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The Russian Spies Next Door

🌈 Abstract

The article discusses the uncovering of a Russian spy couple, Artem Dultsev and Anna Dultseva, who were living undercover in Slovenia as an Argentine couple named Ludwig Gisch and Maria Rosa Mayer Muños. The couple had carefully constructed a false identity over many years, using fraudulent documents to obtain citizenship in Argentina and Slovenia, and running front companies to conceal their espionage activities. They were eventually arrested by Slovenian authorities in 2022, revealing them as deep-cover "illegal" agents working for Russia's foreign intelligence service, the SVR. The article provides insights into the methods and risks faced by such "illegals" as they seek to infiltrate Western countries.

🙋 Q&A

[01] Building a Legend

1. How did the couple construct their false identities?

  • The couple began building their cover story in 2012, entering Argentina on tourist visas and then obtaining citizenship through fraudulent documents.
  • They created fake backstories, with Gisch claiming to be an Austrian citizen born in Namibia and Mayer Muños claiming to be Mexican and born in Greece.
  • They lived an ordinary middle-class life in Buenos Aires, attending classes, opening bank accounts, and blending into the community.
  • In 2017, the family moved to Slovenia, where Gisch established an IT business and Mayer Muños ran an online art gallery, further developing their cover.

2. What steps did the couple take to maintain their false identities?

  • They spoke multiple languages (English, German, Spanish) to blend in as global citizens.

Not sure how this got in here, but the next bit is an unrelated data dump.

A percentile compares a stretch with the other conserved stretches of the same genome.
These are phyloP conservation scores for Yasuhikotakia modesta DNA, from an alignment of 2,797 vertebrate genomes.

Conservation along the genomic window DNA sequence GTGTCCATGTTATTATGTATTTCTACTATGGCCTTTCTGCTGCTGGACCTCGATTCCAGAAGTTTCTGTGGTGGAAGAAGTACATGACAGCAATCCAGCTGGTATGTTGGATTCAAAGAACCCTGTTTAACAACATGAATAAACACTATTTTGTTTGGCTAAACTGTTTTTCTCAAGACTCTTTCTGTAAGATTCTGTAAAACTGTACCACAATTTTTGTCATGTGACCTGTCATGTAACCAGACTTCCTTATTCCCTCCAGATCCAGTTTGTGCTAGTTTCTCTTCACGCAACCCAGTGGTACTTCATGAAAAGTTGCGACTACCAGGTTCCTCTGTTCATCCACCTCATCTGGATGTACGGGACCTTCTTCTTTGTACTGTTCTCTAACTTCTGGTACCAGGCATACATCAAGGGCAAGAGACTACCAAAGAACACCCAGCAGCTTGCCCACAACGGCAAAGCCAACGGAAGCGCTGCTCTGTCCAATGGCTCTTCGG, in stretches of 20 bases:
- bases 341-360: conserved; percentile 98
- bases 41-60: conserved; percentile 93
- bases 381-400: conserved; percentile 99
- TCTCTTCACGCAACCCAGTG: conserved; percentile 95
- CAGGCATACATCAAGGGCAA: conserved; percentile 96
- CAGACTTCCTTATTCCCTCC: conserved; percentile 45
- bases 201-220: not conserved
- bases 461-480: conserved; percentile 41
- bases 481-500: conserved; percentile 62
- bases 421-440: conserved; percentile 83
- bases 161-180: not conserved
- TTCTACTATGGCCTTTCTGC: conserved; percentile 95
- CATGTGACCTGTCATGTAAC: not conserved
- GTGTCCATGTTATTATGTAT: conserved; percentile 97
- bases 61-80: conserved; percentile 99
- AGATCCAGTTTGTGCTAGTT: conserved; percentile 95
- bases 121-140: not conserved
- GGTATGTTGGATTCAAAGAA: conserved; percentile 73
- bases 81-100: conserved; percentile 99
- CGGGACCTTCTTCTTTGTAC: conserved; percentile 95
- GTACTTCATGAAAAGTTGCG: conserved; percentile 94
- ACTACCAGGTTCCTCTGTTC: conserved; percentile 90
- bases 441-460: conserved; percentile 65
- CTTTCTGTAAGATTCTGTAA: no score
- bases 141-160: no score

• Their companies appeared legitimate, with tax returns filed and payments made promptly.
  • They avoided drawing attention, keeping to themselves and not engaging with neighbors or their local community.
  • They even trained their children to be prepared for the possibility of their parents being captured.

[02] Uncovering the Spy Network

1. How did Slovenian and Western authorities uncover the couple's true identities?

  • Slovenian authorities received a tip from an allied agency to investigate Gisch and Mayer Muños.
  • Investigators set up wiretaps and collected data showing the couple meeting with sources across Europe.
  • Checks in Argentina revealed discrepancies in the couple's backstories, and fingerprint comparisons confirmed they were actually Artem Dultsev and Anna Dultseva, Russian intelligence officers.
  • Authorities also discovered the couple had been spying on the EU's energy regulatory agency, ACER, located near their home in Slovenia.

2. What happened after the couple's arrest?

  • The couple's two children were placed in state care and moved to a different school.
  • Russia acknowledged the couple worked for the SVR and sought to have them returned, but a deal could not be reached.
  • Slovenian officials were eager to quickly trade the couple but avoided antagonizing the Kremlin.
  • Investigations also uncovered other suspected Russian "illegals" who fled Greece and Brazil after the Slovenia arrests.

3. What is the significance of the case for Russia's espionage efforts?

  • The case reveals the continued importance of "illegals" - deep-cover agents posing as ordinary citizens - for Russia's intelligence operations.
  • With the expulsion of many Russian diplomats after the Ukraine invasion, illegals are becoming a more valuable tool for the Kremlin.
  • The case provides a rare insight into the secretive and sophisticated training and deployment of these "shapeshifting spies" by Russia.
Shared by Daniel Chen ·
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